She began her career as child, singing gospel music in church. As a twelve year old she began performing on “gospel caravan” tours with her father, a preacher. By the age of 19 she recorded “Rock-a Bye Your Baby with a Dixie Melody” which reached the top 40 in the U.S., Canada, and Australia.

Her voice had a magical ability to reach down deep into her audience’s soul, to make the listener ascend with her as her voice seemed to reach for the heavens. Her extraordinary talent has been cherished by young and old alike, and is certain to make her revered for a long time to come.  

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Color Theory Elevated and the Magician of the Bauhaus

There’s primary colors, secondary colors, and tertiary colors. How they mix, the effects that these mixtures create and the study of “color theory” can be traced back to the 15th century. Color theory is considered one of the most basic and important building blocks of artistic practices.

In 1920, while teaching at the Bauhaus, Paul Klee elevated the conversation and study of color theory, arguably creating a whole new appreciation of color that blossomed into art that was ever more abstract. He was, in a word, obsessed with color.

Some of his paintings simply consist of varied color blocks. If you look closely though, you can see technical experimentation taking place, this is especially obvious in Ancient Harmony, pictured below.

Ancient Harmony painted by Paul Klee

While all his paintings display a masterful understanding of color, some of them also explore images and symbols that seem ancient and mythical. One of my favorite paintings is On the Edge. While abstract art does not usually capture my attention, this particular piece draws you in and holds your gaze.

On the Edge by Paul Klee

His other paintings like Mask of Fear, depicting small inscrutable faces, just make me laugh. They are so playful and full of childlike wonder it is hard not to smile.

Mask of Fear by Paul Klee


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Minimalist Art

A drawing by Sol LeWitt (Courtesy of Fraenkel Gallery)

This week’s post is on the kind of art that might make you scratch your head and murmur “huh?” It’s self referential. You may wonder whether any sort of artist was actually involved in the process. Well, that’s sort of the point when it comes to the minimalist art movement.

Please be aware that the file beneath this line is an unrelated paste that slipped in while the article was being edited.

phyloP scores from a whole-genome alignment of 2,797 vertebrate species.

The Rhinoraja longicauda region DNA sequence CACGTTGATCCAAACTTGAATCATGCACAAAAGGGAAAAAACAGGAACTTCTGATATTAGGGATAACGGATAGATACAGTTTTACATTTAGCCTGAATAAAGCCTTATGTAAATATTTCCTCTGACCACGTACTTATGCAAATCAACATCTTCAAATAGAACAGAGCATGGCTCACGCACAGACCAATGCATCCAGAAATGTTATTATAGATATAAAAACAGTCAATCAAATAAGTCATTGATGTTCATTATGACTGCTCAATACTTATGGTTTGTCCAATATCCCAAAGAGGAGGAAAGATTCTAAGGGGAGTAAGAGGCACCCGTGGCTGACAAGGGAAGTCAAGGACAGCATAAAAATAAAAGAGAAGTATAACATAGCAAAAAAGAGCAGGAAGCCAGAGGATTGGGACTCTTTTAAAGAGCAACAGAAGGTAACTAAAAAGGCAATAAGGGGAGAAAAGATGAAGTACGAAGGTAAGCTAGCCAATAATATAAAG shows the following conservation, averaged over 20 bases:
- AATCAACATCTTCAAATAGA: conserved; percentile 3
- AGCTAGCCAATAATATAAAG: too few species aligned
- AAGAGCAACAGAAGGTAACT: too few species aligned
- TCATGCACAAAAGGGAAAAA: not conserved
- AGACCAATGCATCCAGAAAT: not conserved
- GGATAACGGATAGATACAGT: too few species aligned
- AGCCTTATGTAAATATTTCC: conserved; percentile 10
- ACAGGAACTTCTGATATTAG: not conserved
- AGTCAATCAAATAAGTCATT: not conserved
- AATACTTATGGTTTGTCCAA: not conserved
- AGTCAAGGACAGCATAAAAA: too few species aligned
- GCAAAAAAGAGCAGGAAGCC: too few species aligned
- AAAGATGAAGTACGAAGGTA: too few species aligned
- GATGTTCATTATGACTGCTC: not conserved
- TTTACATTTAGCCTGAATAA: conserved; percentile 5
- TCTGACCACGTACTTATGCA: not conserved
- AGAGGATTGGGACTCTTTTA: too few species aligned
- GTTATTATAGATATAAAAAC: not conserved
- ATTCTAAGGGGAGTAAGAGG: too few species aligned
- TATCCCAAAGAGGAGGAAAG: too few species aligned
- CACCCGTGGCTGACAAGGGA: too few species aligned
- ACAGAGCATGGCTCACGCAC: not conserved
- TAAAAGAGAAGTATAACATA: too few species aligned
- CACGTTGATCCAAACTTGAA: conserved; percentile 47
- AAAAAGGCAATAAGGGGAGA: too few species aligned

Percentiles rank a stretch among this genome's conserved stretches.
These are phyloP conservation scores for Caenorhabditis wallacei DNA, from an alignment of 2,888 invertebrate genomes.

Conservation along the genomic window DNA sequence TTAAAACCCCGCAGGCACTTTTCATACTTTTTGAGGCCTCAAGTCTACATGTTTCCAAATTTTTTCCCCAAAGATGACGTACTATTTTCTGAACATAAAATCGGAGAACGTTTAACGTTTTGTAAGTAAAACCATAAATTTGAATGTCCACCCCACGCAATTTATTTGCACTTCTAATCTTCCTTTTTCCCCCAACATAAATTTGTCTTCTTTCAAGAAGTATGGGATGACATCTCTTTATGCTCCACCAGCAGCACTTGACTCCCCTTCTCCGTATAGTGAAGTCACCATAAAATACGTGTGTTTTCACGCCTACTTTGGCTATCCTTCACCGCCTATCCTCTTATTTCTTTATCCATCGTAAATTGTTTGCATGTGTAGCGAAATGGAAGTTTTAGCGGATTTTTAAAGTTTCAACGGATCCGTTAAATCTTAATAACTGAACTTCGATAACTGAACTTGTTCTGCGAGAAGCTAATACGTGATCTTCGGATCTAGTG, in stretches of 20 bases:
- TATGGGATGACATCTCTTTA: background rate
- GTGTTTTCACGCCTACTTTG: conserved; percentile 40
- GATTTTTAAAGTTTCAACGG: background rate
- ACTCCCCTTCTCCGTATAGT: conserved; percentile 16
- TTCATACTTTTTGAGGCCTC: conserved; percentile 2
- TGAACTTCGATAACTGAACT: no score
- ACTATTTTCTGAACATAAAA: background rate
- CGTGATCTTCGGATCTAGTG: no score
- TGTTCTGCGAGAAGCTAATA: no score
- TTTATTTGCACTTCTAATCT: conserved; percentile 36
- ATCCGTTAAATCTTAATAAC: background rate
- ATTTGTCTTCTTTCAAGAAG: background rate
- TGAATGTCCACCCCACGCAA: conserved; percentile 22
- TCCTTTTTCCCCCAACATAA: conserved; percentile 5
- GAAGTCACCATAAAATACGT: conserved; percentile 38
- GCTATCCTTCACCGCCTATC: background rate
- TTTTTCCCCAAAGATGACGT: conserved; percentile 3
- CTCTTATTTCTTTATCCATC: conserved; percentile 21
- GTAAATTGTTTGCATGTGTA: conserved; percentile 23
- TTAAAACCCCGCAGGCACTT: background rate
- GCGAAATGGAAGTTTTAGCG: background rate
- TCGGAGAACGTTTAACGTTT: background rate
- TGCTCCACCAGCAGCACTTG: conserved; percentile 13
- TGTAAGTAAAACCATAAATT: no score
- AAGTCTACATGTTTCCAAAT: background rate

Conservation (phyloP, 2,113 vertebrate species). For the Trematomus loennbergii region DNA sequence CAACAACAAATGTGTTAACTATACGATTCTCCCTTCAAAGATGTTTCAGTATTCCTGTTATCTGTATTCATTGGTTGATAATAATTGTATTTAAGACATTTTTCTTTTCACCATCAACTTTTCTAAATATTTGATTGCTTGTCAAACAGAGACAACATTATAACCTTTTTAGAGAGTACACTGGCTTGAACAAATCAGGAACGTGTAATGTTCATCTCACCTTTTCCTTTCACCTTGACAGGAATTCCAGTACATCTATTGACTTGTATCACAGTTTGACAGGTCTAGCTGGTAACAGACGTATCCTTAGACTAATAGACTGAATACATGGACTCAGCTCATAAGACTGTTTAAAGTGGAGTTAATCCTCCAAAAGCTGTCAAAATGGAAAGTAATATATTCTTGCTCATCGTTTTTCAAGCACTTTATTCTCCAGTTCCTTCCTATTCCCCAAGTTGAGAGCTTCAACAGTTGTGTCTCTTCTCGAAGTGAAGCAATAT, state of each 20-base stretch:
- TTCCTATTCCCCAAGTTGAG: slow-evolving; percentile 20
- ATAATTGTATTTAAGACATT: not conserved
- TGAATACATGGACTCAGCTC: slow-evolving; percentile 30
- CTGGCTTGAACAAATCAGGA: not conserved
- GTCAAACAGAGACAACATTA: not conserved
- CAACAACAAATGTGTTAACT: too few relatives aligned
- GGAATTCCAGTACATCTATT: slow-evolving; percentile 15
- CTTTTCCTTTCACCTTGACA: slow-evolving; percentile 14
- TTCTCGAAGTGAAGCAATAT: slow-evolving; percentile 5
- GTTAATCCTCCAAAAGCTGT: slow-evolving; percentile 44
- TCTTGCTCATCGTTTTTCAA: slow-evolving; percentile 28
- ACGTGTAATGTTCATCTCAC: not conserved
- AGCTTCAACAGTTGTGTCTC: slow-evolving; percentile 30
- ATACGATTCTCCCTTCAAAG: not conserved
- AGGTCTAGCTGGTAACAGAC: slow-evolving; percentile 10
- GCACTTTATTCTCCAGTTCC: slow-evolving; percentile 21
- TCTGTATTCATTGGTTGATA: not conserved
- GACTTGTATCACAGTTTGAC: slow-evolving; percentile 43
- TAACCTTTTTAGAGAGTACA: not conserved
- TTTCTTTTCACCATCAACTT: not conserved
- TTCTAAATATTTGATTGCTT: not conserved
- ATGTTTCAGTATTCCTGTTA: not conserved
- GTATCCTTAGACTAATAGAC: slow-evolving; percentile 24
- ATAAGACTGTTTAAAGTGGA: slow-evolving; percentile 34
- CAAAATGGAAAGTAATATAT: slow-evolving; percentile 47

The minimalist art movement, pioneered by Frank Stella, Donald Judd, and Sol LeWitt was one of the many radical manifestations of a quickly transforming art world. Like so many art movements in the 20th century, the images served as a way to push ideas. It came at the tail end of the golden age of the artist’s manifestos.

Painting by Frank Stella (Courtesy of the Whitney Museum)

The work produced by these artists focused on color, shape, and line. Above all, it strove to suffice on its own, stripping even the artist of creative power. Judd’s most famous work consisted of rectangular blocks sticking out from the wall. LeWitt’s of either colorful or black and white lines and Stella’s was similar, although the lines were more chaotic.

The use of color and shape influenced many fields outside of fine art: from architecture (like the Bauhaus movement) to fashion. Even a few of our designs at Amano Studio have been inspired by minimalist art, like our square hoop earrings or our gold bar studs.

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Leonora Carrington

“She would not be a madwoman, nor anyone’s beautiful corpse.” That’s how Anwen Crawford of the New Yorker described the subject of today’s post, Leonora Carrington.

Carrington was a surrealist artist who spent most of her life in Mexico City. She is best known for being the girlfriend of Max Ernst, but she went on to lead a life that was extraordinary in its own right.

She was born into a wealthy aristocratic family in England. After being expelled from several schools she was finally shipped off to Florence, where she attended an art academy. She later ran away to France with the Ernst. Her cousin, Joanna Moorhead, described Carrington as “an impossible creature, a wild child, an unfathomable puzzle of a girl.”

In the midst of World War II Ernst was arrested and eventually escaped, leaving Carrington behind. She in turn ran away to Spain, where her family had her institutionalized. After experiencing “treatments” that were more like torture, Carrington wrote one of her first surrealist novel Down Below.

After befriending a Mexican Ambassador, she was finally able to move to Mexico, the country that eventually became her home and a lifelong source of inspiration for her fantastical paintings.

Both her paintings and writings tried to subvert the female form. Carrington was not content to be a muse. She challenged herself and others throughout her life: from moving to a new country and writing in a language that was not her own to leading the Women’s Liberation Movement in Mexico City.

Leonora Carrington truly deserved to be called a hero.

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Morningstar Commune